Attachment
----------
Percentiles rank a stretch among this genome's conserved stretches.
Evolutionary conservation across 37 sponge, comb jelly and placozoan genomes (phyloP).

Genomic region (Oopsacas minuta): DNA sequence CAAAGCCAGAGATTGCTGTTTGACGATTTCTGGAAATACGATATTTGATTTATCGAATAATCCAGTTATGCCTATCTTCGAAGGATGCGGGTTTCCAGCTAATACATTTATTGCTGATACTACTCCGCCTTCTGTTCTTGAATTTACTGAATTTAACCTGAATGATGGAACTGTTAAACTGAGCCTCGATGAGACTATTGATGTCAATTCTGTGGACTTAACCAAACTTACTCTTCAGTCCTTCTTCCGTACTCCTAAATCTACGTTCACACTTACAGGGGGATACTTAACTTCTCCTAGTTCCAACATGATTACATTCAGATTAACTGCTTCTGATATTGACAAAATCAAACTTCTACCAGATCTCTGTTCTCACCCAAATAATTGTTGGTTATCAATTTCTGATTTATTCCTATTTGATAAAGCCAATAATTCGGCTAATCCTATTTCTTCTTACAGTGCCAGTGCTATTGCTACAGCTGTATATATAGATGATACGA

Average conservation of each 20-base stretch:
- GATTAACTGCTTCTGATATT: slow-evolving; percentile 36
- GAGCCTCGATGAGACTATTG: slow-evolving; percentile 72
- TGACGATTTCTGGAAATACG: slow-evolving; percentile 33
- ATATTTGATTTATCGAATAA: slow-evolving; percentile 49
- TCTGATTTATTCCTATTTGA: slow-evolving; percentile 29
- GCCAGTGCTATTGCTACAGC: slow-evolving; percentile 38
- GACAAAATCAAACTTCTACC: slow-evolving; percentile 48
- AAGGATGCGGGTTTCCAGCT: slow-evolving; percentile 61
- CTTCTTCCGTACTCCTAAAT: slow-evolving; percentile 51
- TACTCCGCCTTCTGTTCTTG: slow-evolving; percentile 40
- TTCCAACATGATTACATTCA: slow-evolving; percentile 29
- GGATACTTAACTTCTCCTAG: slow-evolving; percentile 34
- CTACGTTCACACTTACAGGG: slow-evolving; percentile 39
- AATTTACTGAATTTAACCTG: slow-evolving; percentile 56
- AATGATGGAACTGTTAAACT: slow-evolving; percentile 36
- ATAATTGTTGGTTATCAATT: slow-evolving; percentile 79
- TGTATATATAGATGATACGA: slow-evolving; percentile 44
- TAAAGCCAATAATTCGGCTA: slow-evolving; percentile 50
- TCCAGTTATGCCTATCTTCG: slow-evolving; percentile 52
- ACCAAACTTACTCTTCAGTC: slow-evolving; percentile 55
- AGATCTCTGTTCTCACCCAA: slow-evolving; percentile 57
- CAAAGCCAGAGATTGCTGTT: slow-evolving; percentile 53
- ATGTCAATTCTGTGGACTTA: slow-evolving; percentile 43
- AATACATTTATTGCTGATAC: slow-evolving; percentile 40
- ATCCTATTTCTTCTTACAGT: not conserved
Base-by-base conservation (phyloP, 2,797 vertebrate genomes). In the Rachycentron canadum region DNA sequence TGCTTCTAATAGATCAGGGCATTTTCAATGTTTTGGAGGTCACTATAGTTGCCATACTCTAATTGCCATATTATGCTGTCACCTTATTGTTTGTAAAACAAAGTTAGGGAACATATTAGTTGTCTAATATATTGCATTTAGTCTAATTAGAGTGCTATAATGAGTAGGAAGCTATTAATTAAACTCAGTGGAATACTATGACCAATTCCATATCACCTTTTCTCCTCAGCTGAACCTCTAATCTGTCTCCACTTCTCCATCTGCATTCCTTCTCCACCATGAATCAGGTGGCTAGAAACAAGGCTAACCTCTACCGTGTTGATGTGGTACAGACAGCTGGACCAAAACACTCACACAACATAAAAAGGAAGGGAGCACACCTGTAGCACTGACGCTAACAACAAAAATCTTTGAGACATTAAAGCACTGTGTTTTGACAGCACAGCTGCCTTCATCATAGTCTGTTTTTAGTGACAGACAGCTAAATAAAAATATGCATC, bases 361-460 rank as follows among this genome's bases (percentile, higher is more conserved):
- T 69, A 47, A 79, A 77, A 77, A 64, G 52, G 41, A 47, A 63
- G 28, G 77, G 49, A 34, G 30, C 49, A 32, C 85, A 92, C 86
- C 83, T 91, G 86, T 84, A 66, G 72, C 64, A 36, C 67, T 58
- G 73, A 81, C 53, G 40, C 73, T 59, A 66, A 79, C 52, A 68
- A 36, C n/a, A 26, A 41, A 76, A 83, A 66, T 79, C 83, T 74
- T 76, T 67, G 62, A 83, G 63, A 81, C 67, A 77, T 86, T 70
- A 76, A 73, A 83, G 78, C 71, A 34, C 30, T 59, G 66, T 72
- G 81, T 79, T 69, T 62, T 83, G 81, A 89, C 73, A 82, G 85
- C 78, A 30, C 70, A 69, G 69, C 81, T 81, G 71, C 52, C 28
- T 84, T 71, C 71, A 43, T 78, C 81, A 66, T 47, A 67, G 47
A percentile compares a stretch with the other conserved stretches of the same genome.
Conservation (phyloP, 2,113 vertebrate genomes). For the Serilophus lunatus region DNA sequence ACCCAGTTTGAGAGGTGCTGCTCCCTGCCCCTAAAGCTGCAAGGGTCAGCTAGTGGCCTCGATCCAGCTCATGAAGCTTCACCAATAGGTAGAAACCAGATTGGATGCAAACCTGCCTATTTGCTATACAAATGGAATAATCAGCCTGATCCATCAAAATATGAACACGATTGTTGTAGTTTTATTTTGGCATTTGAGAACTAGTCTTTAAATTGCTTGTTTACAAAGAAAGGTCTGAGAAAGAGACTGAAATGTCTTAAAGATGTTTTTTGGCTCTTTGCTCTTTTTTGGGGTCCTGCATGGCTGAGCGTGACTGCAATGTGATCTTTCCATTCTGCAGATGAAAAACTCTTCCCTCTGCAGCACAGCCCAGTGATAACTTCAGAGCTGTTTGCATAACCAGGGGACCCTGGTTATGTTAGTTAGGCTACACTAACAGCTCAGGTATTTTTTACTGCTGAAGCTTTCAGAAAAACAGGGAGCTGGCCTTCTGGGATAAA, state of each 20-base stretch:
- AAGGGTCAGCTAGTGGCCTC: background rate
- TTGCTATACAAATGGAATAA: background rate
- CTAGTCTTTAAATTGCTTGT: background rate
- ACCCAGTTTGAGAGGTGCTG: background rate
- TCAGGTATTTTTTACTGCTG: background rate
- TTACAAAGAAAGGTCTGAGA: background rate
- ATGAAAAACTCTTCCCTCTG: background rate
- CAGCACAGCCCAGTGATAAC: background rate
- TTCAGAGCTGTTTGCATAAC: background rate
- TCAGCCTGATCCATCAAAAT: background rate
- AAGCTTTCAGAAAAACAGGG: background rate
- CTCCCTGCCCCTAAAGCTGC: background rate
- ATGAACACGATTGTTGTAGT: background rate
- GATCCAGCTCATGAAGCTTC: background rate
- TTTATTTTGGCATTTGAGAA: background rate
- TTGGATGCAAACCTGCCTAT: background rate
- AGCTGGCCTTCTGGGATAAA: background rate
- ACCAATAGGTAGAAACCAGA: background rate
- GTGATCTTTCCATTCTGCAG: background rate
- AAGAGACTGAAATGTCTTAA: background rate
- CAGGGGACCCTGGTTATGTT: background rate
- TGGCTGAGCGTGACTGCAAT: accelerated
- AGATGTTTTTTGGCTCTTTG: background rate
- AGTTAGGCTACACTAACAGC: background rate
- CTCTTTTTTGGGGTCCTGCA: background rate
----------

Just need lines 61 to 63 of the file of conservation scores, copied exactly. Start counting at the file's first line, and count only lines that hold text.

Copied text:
- GTGATCTTTCCATTCTGCAG: background rate
- AAGAGACTGAAATGTCTTAA: background rate
- CAGGGGACCCTGGTTATGTT: background rate